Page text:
Wow - here we go! 🙂 It only took a couple of years, but I finally made up my mind: after so many years of reading anything - books, articles, Reddit threads, comments on YouTube videos, you name it - the time has finally come to try to write something of my own.
It’s been about 2 or 3 years since one of my old managers - we’ll call him Andrew - during one of the many dreaded performance reviews reminded me that, yes, I was improving and progressing but that it was also time to find some new challenges.
Andrew - “Yep, that project could go better, but you’re still progressing, so I wouldn’t worry too much about that. You’ve also started mentoring someone from a different team, and we can also check that off. That’s great. I guess it’s time to step out of your comfort zone: maybe you should present your team’s work to the wider org?”
Me, panicking - “Of course, Andrew! That’s been on my mind as well. I’ll get to it ASAP.”
I never did that presentation. Let me tell you why and what got me here.
I have always dreaded public speaking. As an introvert, the idea of having many eyes watching me felt like living a nightmare. As it turns out - it’s hard to become a people manager without some public speaking. So over the years, through experience and out of sheer necessity, I’ve dealt with the sweating-inducting nerve-wracking idea of presenting something to someone. But was I ready to proactively seek an opportunity to fail (well, this was my definition of public speaking at the time!)? Hell no.
Six months later, during our following performance review:
Andrew - “Hey, Ed! Yep, you’re meeting or exceeding expectations, but what about that goal we set months ago? Are you working on that presentation?”
Me - “Ahem, not really! I was busy supporting that very-important project, and I can’t find the time for that!”
Andrew, clearly unimpressed - “Okay fine, why don’t you try writing something then? That might be something that works better for you, perhaps?”
Shit. Checkmate! I have spent months and months building this picture of the bookworm that does reading challenges and loves to give reading advice, and of course writing might be closer to who I am. That felt like a punch straight to my chest: the team I was on had been working on a very challenging project for nearly two years, and I was confident I could find at least a few learnings worth sharing. I started drafting a - somehow technical - essay on our challenges and prepared myself for what was to come.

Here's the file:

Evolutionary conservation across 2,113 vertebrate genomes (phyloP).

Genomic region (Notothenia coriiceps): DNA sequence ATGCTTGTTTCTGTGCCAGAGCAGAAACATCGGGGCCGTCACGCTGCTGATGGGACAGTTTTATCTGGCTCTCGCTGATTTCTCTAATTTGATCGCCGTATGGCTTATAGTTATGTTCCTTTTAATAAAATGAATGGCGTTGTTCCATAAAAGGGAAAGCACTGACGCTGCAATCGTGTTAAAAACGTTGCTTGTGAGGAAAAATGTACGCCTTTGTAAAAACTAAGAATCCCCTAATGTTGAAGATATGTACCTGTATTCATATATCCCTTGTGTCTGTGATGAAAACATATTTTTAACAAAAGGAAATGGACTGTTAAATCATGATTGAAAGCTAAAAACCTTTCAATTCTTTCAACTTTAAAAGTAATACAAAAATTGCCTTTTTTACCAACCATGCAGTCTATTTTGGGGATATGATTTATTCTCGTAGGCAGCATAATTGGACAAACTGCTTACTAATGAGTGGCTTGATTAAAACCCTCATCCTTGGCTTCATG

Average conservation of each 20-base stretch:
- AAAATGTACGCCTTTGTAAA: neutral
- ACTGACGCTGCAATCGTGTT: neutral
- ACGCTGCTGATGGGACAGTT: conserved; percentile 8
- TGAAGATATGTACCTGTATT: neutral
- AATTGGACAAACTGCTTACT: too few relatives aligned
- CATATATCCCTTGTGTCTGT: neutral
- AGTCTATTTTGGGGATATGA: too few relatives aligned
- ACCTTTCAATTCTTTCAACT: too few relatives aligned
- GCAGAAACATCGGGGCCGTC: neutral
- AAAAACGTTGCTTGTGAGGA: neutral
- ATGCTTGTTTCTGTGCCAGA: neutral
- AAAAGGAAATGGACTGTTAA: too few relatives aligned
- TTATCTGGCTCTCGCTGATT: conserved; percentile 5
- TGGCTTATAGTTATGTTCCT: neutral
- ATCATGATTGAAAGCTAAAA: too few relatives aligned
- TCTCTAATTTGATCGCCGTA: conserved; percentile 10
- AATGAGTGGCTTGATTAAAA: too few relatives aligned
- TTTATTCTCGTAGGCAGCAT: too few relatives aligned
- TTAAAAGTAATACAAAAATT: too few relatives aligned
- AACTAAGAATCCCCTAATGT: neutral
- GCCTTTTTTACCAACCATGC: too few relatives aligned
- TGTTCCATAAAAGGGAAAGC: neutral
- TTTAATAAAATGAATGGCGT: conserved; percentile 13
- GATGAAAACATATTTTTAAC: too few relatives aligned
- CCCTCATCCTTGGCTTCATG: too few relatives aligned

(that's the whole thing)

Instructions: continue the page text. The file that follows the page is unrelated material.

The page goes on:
What can you teach us in 20 minutes?
I’d love to share a link to the result of all those weeks of tinkering but guess what? Life happened, one number at a time. One country, two cats, three motor vehicles and two companies later, I am pretty confident that the IT team deleted my draft together with all the other junk I had on my laptop.
Long story short: after ten years of living abroad, I decided it was time to return to my beloved home country. With that, I also had to say goodbye to my team and - in part - to my career goals. I parked the idea of writing and focused on ensuring I could make Italy work in the long run.
Something happened, though. Again. While scrolling mindlessly on LinkedIn, I noticed that a company asked their candidates to share a video or text where they would teach the interviewers anything they wanted in twenty minutes. Remember how I panicked when my manager told me I should think more about presenting and public speaking in general? Indeed, I panicked again - but for a different reason this time.
Spelling out what LAME stands for
This time, the reason behind the panicking wasn’t the audience (in my previous company, I would have had 400+ engineers reading and judging my work) nor the medium (presenting in front of 400 people is not the same as writing something that two people will read). So I sat down determined to understand why two asks on such different sides of the spectrum gave me the same goosebumps. What was making both difficult?
In the first case, Andrew had asked me to deliver a presentation (not my favourite medium) to a vast audience. I felt confident with the technical jargon and with using English but the extent to which I was supposed to present made me a bit uncomfortable - doing a 5 minutes presentation is different than keeping the audience entertained for 45 minutes. On top of that, I knew the content of the presentation well, but there had been other people involved in the project, and I was afraid I might not have been able to convey all the information needed or answer all the possible questions I could get.